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Where to stay in Tokyo
Grand Hyatt Tokyo
Though it shares a celebrity buzz with its sister hotel the Park Hyatt, the effortlessly sleek Grand is pleasingly low-key. Its location in the upmarket Roppongi Hills complex might not suit those who like their Tokyo served straight up, but by the same token it provides a restful retreat. And having high-end shops and restaurants, a 53-floor panorama and world-class art on your doorstep can be considered quite an amenity. As is the Nagomi spa (though there’s a charge for guests) which, in addition to the usual list of artful treatments, has a lap pool, steam and sauna and a luminous white jacuzzi. Though not flashy, the guest rooms are extremely comfortable and well thought out, with dimmable lights, Bose stereos and free high-speed internet, and a tub you could park your car in. A 10th anniversary renovation has added Oxford chairs, original washi paper artwork and Bluetooth connectivity to the amenities.
Mandarin Oriental, Tokyo
Focusing not just on Tokyo, but on the historic Nihonbashi area in which it sits, the Mandarin is the antidote to that feeling that luxury hotels are the same the world over. Many of the materials are sourced from local artisans. The lobby and rooms all hint at traditional Japanese motifs, from the torii shrine gates and washi paper lanterns to the woven fabrics that hang in place of paintings. The view from the rooms trumps most of its top-end rivals, with a mosaic of lights from the business district in the foreground, and Mt Fuji straight ahead.
Just when it was starting to feel that Tokyo ryokans were on the verge of extinction, along came a major new player. Opened in July 2016, Hoshinoya Tokyo is one of the capital's very few luxury ryokans – and it's located in central Otemachi, just a short walk from Tokyo Station and the Imperial Palace. The 19-storey (including two underground floors) building houses tatami-floored suites, as well as a spa, Japanese restaurant and conference facilities, while offering the same standard of service that's earned awards for its sister resorts in places including Karuizawa and Kyoto. Given the lack of similar establishments in the city, it promises to present a serious challenge to Tokyo's glut of luxury hotels, though a night's stay sure doesn't come cheap here. Check out more photos and information on our blog.
The Hyatt group’s lifestyle brand Andaz opened its frst Tokyo hotel on the top of the 52-storey Toranomon Hills complex in June 2014. The hotel houses 164 guestrooms, a partially open-air rooftop bar, and a whopping 50m2 guestroom, the largest of its kind in Tokyo. To allow guests to enjoy their own style of stay, the Andaz Hosts, who take on the traditional roles of doormen, receptionists and concierges, are there to assist in any way. To make you feel more at home, they don’t wear black uniforms or name tags and will engage with guests to provide the best recommendations and suggestions for exploring Tokyo like a local.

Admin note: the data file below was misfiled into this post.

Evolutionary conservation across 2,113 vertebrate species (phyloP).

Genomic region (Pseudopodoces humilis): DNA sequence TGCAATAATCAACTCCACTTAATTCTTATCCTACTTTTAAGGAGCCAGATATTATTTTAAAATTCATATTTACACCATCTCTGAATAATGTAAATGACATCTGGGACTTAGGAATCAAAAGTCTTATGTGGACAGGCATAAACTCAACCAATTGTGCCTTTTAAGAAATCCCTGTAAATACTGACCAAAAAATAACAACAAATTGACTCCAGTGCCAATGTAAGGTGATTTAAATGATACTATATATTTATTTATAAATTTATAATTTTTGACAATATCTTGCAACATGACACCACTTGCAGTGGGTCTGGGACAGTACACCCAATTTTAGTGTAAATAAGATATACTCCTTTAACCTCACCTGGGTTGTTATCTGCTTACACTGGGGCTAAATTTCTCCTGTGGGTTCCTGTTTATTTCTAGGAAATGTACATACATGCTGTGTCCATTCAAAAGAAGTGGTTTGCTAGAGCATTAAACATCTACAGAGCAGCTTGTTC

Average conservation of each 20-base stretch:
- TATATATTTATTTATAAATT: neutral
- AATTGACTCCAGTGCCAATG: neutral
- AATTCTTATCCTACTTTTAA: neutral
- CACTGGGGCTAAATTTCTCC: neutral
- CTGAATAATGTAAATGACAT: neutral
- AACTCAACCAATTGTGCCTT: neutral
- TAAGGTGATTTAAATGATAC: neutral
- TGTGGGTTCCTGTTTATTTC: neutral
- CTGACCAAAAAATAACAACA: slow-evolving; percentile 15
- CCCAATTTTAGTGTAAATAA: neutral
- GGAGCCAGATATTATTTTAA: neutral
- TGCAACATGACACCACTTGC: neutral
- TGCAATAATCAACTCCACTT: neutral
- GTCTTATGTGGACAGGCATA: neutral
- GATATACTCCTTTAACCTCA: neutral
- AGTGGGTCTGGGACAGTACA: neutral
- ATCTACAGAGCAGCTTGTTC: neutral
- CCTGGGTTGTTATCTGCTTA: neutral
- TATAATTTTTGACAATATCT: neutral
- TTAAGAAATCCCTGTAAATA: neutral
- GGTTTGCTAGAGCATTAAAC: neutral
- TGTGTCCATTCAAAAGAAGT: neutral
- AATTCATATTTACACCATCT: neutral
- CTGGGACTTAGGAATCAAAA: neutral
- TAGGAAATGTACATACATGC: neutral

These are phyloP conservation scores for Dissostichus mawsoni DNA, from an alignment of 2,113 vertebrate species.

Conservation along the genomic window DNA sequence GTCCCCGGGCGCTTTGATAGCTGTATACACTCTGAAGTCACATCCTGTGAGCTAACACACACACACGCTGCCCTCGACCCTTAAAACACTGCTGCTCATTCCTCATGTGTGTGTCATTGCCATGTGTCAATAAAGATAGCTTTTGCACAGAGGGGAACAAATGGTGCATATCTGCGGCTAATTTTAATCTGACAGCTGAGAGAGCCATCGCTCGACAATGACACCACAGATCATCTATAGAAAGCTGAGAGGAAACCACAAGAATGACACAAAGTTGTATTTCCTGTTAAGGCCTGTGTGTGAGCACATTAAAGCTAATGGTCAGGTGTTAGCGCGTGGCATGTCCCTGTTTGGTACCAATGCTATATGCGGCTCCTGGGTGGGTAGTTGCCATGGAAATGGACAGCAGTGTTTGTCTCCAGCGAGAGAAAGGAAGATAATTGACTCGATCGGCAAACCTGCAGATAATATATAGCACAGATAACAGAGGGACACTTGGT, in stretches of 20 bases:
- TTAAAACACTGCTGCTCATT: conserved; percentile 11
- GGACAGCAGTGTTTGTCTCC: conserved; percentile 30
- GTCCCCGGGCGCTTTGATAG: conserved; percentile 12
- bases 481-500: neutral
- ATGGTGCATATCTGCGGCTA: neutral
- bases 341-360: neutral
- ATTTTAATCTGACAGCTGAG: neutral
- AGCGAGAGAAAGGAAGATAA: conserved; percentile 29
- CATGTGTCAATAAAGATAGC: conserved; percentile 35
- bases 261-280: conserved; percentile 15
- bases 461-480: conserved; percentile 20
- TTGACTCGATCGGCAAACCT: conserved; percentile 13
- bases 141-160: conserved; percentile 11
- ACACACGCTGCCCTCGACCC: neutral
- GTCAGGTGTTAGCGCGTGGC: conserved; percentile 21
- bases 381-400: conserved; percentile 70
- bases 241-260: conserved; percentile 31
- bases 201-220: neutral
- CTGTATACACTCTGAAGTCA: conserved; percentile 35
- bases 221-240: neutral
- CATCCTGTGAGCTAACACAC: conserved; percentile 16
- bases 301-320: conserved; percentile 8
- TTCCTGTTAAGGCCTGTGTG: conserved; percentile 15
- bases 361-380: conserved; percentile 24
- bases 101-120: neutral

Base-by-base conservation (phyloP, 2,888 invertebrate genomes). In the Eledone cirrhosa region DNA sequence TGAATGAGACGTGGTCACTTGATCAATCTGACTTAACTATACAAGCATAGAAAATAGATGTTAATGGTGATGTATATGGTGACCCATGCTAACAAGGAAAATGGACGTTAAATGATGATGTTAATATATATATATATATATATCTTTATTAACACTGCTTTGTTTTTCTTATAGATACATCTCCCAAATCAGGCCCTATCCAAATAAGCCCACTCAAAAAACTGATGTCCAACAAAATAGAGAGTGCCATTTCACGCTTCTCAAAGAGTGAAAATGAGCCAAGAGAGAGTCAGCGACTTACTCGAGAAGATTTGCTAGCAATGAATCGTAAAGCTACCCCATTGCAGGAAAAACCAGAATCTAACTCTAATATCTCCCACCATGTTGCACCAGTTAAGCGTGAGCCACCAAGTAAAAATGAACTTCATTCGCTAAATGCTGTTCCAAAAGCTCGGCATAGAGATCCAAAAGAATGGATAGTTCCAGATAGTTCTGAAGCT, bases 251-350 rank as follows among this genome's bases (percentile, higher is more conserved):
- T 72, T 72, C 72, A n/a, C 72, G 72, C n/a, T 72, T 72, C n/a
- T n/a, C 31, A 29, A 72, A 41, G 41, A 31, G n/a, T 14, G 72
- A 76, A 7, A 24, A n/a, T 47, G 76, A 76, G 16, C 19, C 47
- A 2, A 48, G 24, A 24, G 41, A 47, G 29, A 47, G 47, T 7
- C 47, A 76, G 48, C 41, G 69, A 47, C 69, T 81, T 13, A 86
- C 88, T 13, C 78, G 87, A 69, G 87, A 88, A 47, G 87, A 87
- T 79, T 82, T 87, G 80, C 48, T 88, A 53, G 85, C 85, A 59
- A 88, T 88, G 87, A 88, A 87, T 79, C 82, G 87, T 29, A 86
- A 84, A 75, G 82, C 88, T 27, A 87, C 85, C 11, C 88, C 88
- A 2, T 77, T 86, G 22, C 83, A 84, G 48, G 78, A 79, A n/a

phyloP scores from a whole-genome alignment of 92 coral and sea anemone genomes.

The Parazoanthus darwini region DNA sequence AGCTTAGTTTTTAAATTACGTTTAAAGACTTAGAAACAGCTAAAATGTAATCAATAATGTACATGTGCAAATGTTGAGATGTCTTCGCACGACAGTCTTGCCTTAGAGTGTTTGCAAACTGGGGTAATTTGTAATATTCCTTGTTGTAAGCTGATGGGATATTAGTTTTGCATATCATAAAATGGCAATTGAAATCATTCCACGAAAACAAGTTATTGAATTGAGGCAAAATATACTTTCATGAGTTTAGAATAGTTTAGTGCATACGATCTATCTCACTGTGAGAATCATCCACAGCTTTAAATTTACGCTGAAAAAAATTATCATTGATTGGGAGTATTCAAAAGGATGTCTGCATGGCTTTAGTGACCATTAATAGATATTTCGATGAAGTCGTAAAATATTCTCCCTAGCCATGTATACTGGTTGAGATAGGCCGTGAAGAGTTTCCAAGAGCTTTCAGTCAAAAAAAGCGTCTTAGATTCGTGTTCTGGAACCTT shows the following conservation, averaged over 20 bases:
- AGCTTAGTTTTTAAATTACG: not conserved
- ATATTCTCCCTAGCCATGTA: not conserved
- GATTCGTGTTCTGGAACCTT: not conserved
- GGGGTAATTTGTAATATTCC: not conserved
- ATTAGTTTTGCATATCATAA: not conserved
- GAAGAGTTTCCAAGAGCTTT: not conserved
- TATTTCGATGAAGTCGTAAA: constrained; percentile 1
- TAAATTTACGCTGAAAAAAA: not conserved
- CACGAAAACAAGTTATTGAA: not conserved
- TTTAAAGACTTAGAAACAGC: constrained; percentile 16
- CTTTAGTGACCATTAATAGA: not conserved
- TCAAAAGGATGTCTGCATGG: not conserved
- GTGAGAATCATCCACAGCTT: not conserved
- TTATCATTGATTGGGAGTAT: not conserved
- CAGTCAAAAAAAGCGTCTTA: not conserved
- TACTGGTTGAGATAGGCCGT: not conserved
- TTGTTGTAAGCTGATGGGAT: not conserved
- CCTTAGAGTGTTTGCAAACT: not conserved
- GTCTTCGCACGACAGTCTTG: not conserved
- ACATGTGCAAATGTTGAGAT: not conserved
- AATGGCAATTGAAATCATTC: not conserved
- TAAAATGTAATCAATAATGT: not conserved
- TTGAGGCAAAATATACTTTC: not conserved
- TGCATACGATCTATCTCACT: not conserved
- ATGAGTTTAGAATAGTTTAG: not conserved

The best events in Tokyo
Showa Kinen Park Flower Festival
Tachikawa's Showa Kinen Park isn't content with merely hyping the sakura: its Flower Festival takes place over two months and celebrates the blooms of tulips (in April), poppies and rapeseeds (May) and water lillies (May), of course in addition to the cherry blossoms in March and April. The programme consists of guided tours, open-air gigs and plenty of fun for the kids – aim for the weekends to make the most of it. Park entrance is free on April 29 and May 20.
Roppongi Art Night 2018
The annual nocturnal celebration of all things art, Roppongi Art Night has returned to its original spring date, with the usual line-up of outdoor installations, art events, live performances, cultural exhibitions and more taking over Roppongi from dusk until way past dawn. It's Roppongi like you've never seen it before after dark. As usual, the area's art museums and galleries will stay open until dawn - visiting Mori Museum in the middle of the night is not only a thrilling experience, but this is also the only day of the year when you can watch the sunrise and enjoy a magical morning view of Tokyo from the observatory deck before heading home from a long night out. The full programme hasn't been released yet, but keep an eye on their official website for more details.
Held at Showa Kinen Park, this massive food festival really piles it on. There are 10 different areas, including a dedicated meat section to seafood ones, with anything from juicy steaks and fresh-out-of-the-water seafood donburi to healthy salads on offer. Side events include a tuna cutting show and street performers. It's a gourmet's fantasy, and with last year's edition buzzing from morning to evening, we expect this year to be another belly-filling grand affair.
Tokyo Port Festival (Minato Matsuri)
You'll find a variety of family-friendly activities at this nautical festival, which commemorates the opening of Tokyo Port in 1941. One of the highlights is the firefighting pageant held from 10.30am on Sunday, in which the emergency services demonstrate their waterborne prowess, culminating in a display of fire boats shooting coloured jets of water while helicopters hover overhead. You can also fill up with food truck grub, watch stage performances and board boats that are usually off limits to the public.